- The post-election rally in marijuana stocks like Tilray and Aurora Cannabis has proven to be short-lived after both stocks gave up much of their gains on Wednesday.
- Aurora Cannabis plummeted as much as 23% after it said it would dilute shareholders and sell an additional $US125 million in stock.
- And on Wednesday, both Aurora Cannabis and Tilray were downgraded to “sell” in a note from Stifel.
- “Economic reality always wins,” Stifel said, adding that both companies will be challenged to turn a profit in the quarters ahead as the competitive landscape heats up.
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The potential of marijuana reform hitting the US under a Joe Biden presidency and the passing of legalization initiatives in states like New Jersey and Arizona helped stage a post-election rally of 195% in shares of Aurora Cannabis through Monday.
But that rally has since lost steam as shares of the Canadian-based cannabis producer cratered more than 50% from its Monday high of $US14.48 as investor euphoria begins to fade on the potential for widespread marijuana reform due to the potential of a Republican controlled Senate.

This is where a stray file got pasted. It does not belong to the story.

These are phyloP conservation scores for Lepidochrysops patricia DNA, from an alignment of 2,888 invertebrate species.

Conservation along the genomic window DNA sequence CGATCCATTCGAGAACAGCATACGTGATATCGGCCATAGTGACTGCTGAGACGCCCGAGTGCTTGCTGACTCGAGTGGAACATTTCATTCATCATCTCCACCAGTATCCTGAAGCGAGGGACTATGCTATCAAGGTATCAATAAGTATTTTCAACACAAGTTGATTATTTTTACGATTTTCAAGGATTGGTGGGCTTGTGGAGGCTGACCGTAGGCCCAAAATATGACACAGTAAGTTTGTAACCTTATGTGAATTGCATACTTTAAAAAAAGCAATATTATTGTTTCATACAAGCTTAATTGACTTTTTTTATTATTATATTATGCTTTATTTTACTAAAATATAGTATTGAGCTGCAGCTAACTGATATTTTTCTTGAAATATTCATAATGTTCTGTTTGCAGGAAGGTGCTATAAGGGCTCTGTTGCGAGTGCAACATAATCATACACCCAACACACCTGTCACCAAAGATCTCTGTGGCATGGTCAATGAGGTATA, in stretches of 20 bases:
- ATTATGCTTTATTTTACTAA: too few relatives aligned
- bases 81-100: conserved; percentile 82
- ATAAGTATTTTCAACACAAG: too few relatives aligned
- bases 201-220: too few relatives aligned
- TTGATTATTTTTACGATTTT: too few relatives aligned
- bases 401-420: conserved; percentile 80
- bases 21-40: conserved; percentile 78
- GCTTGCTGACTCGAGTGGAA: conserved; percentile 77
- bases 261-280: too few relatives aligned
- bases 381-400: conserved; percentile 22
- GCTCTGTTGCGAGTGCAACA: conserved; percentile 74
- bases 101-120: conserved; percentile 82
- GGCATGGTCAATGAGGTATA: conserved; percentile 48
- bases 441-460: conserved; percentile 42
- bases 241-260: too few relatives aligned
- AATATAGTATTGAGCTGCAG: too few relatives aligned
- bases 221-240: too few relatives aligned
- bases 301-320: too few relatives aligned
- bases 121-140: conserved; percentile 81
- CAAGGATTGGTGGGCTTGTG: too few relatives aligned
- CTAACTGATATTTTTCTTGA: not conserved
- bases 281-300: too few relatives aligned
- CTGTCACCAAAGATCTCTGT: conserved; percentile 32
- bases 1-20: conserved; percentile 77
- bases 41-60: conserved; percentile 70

The same goes for Tilray. After the marijuana producer surged 84% after the November 3 election through Monday, shares gave up much of their gains, falling 40% from its Monday high of $US12.15.
Both Canada-based cannabis companies have faced a tough competitive landscape and deteriorating balance sheets that could put into question both companies’ ability to take share in newly opened markets, according to a Wednesday note from Stifel.
To address those balance sheet concerns, Aurora Cannabis said on Wednesday that it sold 20 million shares at $US7.50 per share to raise $US150 million, taking advantage of its recent surge.
Aurora Cannabis fell as much as 23% in Wednesday trades as investors soured on the increased equity dilution. Tilray fell as much as 12% in Wednesday trades.
Stifel downgraded shares of both Aurora Cannabis and Tilray to “Sell” from “Hold” on Wednesday, arguing that “economic reality always wins.”
Third quarter earnings results suggests “both businesses will be challenged to showcase a profitable template with businesses in-hand while contending with underappreciated balance sheet demands,” Stifel explained, adding that neither company “has demonstrated an enduring right-to-win for new market opportunities, particularly in the U.S.”
Going forward, liquidity needs will likely drive the downside in shares of Tilray and Aurora Cannabis, Stifel said, adding that only companies “with demonstrated success” will be able to “enjoy sustained investor enthusiasm and the access to capital to capture US category growth.”
Despite the recent pullback in shares, both Tilray and Aurora Cannabis are still up 15% and 33% since the November 3 election as of Wednesday trades, respectively. Meanwhile, the Alternative Harvest ETF, which includes more than 30 companies in the industry, is up 10% since the November 3 election.